More importantly, gay "divorces" will be settled in the same court as heterosexual divorces. This solves what I consider a real "catch-22" problem with benefits, particularly work benefits. Benefits such as health insurance coverage are usually limited to married partners, not live-ins. And rightly so; if *you* aren't in a legally binding contractual relationship with your partner, then why should your employer be in one?

But laws against same-sex marriage make it impossible for gays to have the same level of legal commitment to their partners that straights have. Same-sex marriages are illegal in 49 states, usually in the name of "protecting the institution of marriage."

What b.s.! The state shouldn't be involved in legislating who you can marry. But here we are using governmental authority to define the institution, and even the purpose, of marriage. (I thought the Catholic Church had dibs on that job.)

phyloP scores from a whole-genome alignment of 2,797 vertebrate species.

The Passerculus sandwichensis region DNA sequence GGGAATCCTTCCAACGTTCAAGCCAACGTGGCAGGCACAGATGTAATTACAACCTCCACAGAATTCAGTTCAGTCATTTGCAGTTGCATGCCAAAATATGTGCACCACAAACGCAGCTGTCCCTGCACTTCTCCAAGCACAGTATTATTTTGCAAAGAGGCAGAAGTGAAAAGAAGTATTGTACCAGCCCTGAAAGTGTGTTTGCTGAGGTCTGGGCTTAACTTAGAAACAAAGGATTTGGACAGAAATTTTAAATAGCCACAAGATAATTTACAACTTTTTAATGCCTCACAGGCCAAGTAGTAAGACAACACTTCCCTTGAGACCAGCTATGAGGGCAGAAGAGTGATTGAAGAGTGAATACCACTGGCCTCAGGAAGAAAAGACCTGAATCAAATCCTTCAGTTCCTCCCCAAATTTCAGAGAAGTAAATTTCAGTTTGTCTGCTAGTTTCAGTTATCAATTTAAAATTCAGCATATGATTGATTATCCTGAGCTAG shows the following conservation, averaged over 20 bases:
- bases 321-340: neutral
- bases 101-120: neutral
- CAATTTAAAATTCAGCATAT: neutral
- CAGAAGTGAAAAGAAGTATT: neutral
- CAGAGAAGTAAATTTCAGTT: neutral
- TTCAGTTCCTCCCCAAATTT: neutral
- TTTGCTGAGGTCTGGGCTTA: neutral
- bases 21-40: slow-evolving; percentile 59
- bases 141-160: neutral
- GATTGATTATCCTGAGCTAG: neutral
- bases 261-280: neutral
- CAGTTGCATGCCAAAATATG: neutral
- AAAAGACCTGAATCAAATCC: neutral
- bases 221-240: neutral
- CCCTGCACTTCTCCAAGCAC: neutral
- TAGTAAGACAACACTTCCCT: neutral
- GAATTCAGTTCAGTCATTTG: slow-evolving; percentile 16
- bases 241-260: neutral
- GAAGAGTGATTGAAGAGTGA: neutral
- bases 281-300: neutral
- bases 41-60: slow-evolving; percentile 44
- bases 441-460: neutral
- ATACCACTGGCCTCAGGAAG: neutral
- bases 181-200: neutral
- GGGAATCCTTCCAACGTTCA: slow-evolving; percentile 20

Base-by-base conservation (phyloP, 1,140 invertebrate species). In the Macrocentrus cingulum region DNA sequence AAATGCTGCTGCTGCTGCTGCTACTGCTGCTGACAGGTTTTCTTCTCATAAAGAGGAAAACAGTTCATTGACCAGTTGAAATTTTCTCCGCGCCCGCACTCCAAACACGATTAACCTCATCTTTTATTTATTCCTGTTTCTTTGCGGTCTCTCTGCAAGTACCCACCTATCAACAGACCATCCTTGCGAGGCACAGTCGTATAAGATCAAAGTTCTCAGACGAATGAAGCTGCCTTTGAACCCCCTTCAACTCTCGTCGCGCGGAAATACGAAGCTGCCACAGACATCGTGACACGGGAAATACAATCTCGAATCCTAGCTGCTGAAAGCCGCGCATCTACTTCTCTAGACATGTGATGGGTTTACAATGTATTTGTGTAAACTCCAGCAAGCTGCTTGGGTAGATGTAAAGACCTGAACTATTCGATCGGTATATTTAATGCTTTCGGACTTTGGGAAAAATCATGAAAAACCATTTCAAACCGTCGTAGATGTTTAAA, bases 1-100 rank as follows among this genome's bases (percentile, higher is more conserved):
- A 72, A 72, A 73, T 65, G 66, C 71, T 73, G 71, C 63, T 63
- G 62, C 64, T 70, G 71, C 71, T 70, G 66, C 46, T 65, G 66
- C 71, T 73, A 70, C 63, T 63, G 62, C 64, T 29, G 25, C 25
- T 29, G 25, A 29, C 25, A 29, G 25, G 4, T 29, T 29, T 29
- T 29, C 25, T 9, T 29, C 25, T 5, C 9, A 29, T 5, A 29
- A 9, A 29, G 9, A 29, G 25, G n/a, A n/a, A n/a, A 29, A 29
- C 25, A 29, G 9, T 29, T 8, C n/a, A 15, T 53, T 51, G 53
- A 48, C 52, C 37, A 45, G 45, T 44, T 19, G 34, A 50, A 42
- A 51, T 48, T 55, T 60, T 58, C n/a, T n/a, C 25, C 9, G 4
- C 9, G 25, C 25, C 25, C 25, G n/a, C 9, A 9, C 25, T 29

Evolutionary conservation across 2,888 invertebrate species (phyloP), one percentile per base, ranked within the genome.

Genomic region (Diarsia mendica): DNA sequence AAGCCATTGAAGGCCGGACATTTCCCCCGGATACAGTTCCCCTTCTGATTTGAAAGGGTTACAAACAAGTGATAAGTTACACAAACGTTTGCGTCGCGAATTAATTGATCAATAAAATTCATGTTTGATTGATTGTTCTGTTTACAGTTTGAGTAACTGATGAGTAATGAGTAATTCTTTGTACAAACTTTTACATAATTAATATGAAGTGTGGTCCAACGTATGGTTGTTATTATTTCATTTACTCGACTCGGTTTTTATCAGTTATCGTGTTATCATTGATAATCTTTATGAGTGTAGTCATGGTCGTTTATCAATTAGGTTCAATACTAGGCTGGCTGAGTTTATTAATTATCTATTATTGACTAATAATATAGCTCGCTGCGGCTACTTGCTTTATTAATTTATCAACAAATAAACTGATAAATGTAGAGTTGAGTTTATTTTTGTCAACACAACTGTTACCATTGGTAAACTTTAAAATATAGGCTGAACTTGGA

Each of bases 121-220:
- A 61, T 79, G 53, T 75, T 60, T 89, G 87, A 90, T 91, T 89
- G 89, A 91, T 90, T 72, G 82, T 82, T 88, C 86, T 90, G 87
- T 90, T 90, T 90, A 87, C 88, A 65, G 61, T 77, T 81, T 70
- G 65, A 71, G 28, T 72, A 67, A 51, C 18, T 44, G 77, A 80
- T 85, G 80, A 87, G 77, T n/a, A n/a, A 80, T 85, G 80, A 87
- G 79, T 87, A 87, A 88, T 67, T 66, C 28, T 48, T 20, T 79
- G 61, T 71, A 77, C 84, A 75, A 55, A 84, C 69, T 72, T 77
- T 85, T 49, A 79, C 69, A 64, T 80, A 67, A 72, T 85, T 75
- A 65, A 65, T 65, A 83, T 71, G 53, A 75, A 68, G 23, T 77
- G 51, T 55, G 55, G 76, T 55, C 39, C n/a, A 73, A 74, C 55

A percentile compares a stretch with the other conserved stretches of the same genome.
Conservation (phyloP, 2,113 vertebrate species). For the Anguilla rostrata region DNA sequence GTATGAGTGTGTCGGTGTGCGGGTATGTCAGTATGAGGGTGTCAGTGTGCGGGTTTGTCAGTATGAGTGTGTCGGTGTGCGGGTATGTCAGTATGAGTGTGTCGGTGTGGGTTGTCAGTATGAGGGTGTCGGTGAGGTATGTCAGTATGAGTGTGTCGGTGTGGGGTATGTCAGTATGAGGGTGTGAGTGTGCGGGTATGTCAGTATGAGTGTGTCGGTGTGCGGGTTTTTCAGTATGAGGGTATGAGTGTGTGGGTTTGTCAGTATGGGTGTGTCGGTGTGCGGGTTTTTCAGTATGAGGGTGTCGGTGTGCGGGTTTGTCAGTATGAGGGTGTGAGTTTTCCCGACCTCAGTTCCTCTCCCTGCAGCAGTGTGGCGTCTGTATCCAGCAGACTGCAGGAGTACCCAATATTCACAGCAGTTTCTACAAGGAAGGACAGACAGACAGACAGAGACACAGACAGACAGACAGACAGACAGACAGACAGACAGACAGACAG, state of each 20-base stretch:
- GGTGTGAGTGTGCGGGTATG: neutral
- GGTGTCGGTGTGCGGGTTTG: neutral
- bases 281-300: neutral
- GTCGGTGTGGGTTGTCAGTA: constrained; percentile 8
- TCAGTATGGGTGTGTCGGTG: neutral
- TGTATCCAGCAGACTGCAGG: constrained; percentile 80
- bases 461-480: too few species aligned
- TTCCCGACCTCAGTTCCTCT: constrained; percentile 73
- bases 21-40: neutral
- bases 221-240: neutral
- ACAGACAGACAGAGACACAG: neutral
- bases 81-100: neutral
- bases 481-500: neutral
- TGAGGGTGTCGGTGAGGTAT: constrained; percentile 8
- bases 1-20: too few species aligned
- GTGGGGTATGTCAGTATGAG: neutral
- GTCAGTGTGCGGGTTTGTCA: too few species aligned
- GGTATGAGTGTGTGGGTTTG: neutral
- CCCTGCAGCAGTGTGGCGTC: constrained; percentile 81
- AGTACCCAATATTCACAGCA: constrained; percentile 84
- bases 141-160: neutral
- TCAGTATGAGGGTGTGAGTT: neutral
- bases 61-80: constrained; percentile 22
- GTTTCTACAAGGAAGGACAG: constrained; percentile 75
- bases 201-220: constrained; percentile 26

As a legal institution, marriage and divorce are important instruments for creating and dissolving intimate partnerships between two individuals. You know, things like joint ownership rights and legal responsibilities with regard to personal property. I can't think of any valid reason for the government not allowing two gays to establish a similarly binding partnership with an equivalent legal status.


Nice holiday. Last night we had a picnic on the hillside at the Pavilion while we watched the Houston Symphony play traditional 4th of July music. Tonight we watched fireworks at The Woodlands Mall.

We planned to watch a parade this morning. As we were walking to the parade route after parking our car, however, we passed the movie theater, where they were giving free passes to Chicken Run. So all four of us watched a movie together in a movie theater. It was like a religious miracle.

(Also, everyone was very well behaved. The movie kept Christopher's attention. And Cindy gave Kenneth a bottle before the movie started, after which he slept through it all.)

Happy 4th of July, everybody!

Walter Kessinger